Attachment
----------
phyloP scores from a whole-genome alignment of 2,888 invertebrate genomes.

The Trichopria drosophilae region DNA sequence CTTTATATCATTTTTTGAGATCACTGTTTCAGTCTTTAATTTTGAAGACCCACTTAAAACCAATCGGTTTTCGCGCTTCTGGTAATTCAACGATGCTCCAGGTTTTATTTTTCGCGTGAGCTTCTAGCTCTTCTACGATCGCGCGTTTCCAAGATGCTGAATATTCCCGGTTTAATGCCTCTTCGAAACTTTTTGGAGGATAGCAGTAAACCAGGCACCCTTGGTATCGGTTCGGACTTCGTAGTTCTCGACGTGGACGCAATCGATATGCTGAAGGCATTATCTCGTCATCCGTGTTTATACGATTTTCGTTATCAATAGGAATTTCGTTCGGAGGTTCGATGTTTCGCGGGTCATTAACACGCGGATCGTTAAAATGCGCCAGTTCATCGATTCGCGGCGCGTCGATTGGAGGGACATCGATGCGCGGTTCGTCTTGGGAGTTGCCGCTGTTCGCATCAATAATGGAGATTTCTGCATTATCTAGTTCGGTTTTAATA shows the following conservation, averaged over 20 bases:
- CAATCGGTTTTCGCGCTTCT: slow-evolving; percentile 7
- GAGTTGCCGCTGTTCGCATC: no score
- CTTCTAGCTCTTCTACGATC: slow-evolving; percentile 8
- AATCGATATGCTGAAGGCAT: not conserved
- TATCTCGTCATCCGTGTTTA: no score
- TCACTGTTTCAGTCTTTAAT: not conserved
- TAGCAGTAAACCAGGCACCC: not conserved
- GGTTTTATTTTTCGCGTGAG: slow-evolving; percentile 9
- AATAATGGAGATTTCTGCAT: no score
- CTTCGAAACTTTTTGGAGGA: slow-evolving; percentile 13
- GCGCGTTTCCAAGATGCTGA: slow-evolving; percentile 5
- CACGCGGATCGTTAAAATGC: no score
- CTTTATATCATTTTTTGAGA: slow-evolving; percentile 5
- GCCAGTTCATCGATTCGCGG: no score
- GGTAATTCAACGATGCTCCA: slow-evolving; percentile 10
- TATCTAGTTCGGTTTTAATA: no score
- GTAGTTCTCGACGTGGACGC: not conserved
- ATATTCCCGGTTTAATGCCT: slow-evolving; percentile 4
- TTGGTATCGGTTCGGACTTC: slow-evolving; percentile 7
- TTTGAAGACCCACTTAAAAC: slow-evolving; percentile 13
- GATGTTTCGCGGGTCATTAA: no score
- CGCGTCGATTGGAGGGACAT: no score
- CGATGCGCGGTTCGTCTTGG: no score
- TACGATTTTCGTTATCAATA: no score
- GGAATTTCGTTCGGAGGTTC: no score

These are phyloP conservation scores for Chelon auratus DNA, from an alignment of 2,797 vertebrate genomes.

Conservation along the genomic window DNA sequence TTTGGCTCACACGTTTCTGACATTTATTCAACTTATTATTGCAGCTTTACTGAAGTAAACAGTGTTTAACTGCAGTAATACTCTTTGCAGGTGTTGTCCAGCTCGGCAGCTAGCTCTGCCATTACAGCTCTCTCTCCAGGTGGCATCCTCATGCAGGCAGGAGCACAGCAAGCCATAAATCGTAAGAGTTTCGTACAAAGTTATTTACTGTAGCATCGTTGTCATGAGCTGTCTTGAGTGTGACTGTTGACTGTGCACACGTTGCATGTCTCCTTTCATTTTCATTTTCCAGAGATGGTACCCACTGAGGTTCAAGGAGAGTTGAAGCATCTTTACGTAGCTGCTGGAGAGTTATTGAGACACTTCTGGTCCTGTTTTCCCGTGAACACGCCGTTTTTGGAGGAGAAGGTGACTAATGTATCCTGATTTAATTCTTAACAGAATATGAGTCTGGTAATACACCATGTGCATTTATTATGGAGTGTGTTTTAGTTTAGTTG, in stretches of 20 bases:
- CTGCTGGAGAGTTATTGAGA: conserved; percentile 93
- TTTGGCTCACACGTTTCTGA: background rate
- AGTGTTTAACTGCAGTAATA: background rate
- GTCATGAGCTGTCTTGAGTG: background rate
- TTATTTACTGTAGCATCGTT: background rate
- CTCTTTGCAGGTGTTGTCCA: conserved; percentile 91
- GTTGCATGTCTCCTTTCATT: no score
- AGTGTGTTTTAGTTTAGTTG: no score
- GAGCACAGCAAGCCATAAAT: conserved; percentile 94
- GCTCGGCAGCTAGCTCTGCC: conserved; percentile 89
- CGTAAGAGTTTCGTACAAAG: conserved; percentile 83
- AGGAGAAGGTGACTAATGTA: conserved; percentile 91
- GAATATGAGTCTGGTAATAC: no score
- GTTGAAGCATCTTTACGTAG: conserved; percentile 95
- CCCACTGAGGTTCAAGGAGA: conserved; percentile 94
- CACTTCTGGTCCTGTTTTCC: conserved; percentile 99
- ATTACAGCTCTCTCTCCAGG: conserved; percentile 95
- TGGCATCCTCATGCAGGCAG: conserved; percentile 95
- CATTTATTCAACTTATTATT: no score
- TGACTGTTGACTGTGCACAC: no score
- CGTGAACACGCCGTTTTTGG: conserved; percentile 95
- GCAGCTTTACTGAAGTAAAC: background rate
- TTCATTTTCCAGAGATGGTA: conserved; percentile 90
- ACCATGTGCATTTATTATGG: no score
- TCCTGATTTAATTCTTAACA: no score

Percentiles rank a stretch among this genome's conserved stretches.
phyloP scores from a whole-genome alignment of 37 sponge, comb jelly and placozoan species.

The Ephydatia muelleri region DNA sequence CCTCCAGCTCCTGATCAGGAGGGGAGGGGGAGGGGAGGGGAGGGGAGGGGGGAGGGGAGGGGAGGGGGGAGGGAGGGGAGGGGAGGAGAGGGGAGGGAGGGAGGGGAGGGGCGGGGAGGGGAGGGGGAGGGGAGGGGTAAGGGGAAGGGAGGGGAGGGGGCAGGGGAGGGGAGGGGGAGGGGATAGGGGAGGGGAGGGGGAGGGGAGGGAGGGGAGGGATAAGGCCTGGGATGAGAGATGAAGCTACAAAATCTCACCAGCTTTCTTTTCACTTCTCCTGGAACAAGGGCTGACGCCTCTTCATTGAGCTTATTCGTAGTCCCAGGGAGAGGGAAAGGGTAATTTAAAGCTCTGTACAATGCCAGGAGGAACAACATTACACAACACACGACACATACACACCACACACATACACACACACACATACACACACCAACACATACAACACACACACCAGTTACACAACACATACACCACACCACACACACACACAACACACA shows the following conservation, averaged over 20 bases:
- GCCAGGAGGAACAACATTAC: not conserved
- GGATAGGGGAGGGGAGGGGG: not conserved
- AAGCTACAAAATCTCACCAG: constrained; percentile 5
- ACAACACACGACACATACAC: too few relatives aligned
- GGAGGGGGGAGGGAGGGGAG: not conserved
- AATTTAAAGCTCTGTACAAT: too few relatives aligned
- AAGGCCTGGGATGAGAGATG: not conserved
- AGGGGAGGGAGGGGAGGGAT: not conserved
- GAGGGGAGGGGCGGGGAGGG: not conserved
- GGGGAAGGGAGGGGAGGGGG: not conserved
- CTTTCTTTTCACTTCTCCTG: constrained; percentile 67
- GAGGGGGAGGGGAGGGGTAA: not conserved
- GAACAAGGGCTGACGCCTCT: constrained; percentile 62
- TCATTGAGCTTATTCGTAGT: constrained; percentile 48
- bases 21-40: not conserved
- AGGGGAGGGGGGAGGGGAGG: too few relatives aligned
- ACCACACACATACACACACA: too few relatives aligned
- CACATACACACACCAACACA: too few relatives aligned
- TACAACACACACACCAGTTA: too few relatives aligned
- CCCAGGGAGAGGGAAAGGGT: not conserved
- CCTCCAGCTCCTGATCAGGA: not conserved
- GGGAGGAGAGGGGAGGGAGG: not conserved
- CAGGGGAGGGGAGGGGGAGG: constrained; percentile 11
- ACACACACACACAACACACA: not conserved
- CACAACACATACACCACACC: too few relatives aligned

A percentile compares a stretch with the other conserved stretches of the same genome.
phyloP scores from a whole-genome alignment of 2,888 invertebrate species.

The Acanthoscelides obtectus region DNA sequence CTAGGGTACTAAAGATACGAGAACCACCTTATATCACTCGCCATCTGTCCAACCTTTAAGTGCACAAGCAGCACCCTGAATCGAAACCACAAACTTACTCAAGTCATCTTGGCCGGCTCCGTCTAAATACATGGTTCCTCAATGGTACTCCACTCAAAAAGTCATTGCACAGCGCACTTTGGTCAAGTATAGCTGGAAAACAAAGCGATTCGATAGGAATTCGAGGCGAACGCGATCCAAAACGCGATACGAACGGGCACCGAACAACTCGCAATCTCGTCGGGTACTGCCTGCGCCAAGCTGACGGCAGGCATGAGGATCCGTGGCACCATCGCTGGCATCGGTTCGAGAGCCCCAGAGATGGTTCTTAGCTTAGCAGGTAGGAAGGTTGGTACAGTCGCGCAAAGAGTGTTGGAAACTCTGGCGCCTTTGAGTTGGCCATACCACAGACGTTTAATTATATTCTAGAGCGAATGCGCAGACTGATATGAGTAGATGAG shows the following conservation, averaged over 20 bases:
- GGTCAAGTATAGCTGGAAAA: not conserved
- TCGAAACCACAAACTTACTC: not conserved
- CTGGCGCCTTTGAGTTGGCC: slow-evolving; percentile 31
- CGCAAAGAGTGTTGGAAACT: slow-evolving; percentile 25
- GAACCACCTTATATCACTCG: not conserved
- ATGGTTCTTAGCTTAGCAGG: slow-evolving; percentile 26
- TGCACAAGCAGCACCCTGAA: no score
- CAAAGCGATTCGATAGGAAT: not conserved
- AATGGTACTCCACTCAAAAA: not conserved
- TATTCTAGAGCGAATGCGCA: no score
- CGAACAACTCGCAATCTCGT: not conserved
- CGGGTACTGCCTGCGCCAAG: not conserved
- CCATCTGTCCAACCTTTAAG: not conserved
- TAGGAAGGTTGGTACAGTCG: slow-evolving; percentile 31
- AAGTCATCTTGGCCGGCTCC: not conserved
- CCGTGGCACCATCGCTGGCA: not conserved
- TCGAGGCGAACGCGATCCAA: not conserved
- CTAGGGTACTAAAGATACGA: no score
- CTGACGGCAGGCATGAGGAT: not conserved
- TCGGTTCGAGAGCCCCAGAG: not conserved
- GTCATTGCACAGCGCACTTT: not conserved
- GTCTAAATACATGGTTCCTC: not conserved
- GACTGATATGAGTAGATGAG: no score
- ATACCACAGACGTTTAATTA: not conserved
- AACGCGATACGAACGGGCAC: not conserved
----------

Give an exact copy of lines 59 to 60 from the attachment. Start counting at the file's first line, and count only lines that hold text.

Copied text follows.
- GGATAGGGGAGGGGAGGGGG: not conserved
- AAGCTACAAAATCTCACCAG: constrained; percentile 5